The 2009 cherry season is over. It’s time to get over it and find a way to win in 2010, says produce marketing and retail expert Don Goodwin.
Goodwin, president of Golden Sun Marketing, a Minneapolis, Minnesota, consulting firm that specializes in fresh produce, gave the buyer and retail perspective during the Northwest Cherry Institute’s annual meeting in January in Yakima, Washington. With 30 years of produce industry experience, he’s worked for such industry notables as Green Giant Fresh, Target Corporation, Super-Valu, and more recently, cofounded Imagination Farms, a produce marketing company that uses the Disney Garden Produce label to target children.
The Northwest cherry industry needs to learn how to think as one—as a single company—and address issues like fruit sizing, he said. “If it was the Proctor and Gamble Cherry Company and you were all growers, employees, and stakeholders of the company, you’d figure out sizing as it relates to consumer products.”
Goodwin appreciates the fact that growing cherries is not like producing widgets and that Mother Nature has much to say about fruit quality and size. Nonetheless, the industry was challenged last year in putting sizes on the market that the market didn’t want.
“I’m concerned there’s going to be a longer-term residual impact from consumers that got somewhat dissatisfied,” he explained. “I don’t believe that it’s an irreversible situation…but you need to recognize that there’s a long-term challenge there.”
The industry must also work on transparency issues. Companies that succeed are those that have complete supply transparency, he said.
Additionally, more focus is needed on metrics—measuring things like what consumers are buying, what is being picked and shipped. Analysis of such data must be done every year to understand all elements involved with the market.
Goodwin notes that demand-pricing software is available to help marketers look at real-time patterns and predict optimal pricing levels. Signal Demand is an example of a software program used by other commodity groups, he said.
Another option to help in the pricing arena is gatekeeper software being used by lettuce marketing cooperatives. The software funnels pricing information into a central organization, documenting high, average, and low selling prices. The central organization can see who is selling below and above average prices. Such information could be legally shared within a grower or marketer cooperative under the Capper-Volstead Act, he said.
Goodwin, who last wore a produce buyer’s hat seven years ago, now shares his buyer insight with clients, helping them strengthen buyer-seller relationships.
“Think first about what the consumer wants and then teach the buyers what they should be carrying,” he said, adding that most buyers really don’t understand the category or their consumer. “We’re [buyers] not really as smart we think we are,” he said.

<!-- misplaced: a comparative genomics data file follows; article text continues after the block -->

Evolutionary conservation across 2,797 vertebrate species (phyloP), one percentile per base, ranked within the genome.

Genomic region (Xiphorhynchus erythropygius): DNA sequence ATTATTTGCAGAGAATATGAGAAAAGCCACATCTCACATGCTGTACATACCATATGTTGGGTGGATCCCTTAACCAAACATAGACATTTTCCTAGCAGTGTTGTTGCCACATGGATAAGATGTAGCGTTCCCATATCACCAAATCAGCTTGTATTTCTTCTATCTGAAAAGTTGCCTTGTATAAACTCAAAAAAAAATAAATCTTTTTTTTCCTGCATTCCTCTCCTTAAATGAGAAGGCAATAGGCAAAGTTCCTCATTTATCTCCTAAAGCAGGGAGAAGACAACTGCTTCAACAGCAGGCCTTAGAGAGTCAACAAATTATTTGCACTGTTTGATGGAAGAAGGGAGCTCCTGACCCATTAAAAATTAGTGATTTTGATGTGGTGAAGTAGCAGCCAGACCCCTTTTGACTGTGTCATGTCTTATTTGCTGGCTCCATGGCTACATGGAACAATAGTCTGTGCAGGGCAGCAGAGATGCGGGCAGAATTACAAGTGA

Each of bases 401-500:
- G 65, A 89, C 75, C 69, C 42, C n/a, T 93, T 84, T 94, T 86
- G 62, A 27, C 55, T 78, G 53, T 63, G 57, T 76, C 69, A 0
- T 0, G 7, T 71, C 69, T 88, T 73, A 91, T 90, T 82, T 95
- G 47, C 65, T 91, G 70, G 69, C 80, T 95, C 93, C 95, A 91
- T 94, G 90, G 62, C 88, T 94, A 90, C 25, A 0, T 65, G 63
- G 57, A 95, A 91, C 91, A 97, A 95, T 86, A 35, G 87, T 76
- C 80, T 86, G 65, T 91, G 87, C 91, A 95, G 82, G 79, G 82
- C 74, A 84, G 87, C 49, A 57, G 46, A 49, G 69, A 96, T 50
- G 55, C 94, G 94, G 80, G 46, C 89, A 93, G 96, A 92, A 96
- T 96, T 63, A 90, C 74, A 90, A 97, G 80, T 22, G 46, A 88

Goodwin describes today’s produce buyers as very young, very educated, with a short-term focus. They are ambivalent and aggressive, and driven by data. Many have MBA degrees, but no passion for the produce industry, and have a goal of moving to another job within a year and a half.
“They need to be coached much more than sold to,” he said. “These guys are just not interested in a relationship.”
What buyers want
A study that Goodwin’s company recently completed, showed that buyers want the following from sellers:
• Consumer insight—Buyers want to learn about your customer at a deeper level.
• Understand me—Buyers want
you to study and understand their company.
• Better planning—Although some ads are written well before the season starts, they want your input in planning the season.
• Crop honesty—They recognize that the crop changes during the season. But if they are to be partners, they need to be told early on of changes, such as size or quality issues. No withholding of information.
• Category growth—They want to know details of category performance and how to move the category forward.
Cherries are one of the most seasonal products in the produce aisle. There is pent-up demand when the season starts, he said. “Announce it boldly. You want to get consumers in early so they can make repeat buys. I don’t know if the average cherry consumer is getting into the deal early enough.”
Cherries are also one of the most profitable items in the produce department, he noted. “You should be shouting that from the rooftops.”
Goodwin encouraged marketers to promote cherries with food editors, cooking shows, food bloggers, and such, to get the core message out. Also, share with retailers what industry groups are doing to create cherry events and energy, he said. And, fight for location in the grocery store, getting your cherries up front and even near the checkout lines.
Goodwin also thinks the industry should support health benefit research. He believes that University of California scientists are on the cusp of discovering more health benefits of cherries. In the future, he thinks consumers will eat specific foods for specific ailments. Already, carrots are being grown and tested in France for their pharmaceutical value, along with specially bred goats that can deliver medicine in goat’s milk, he noted.
It may be that foods will someday be able to deliver more effective medicine than pills, he said.
“Fifty years from now, cherries could be part of the pharmacy.”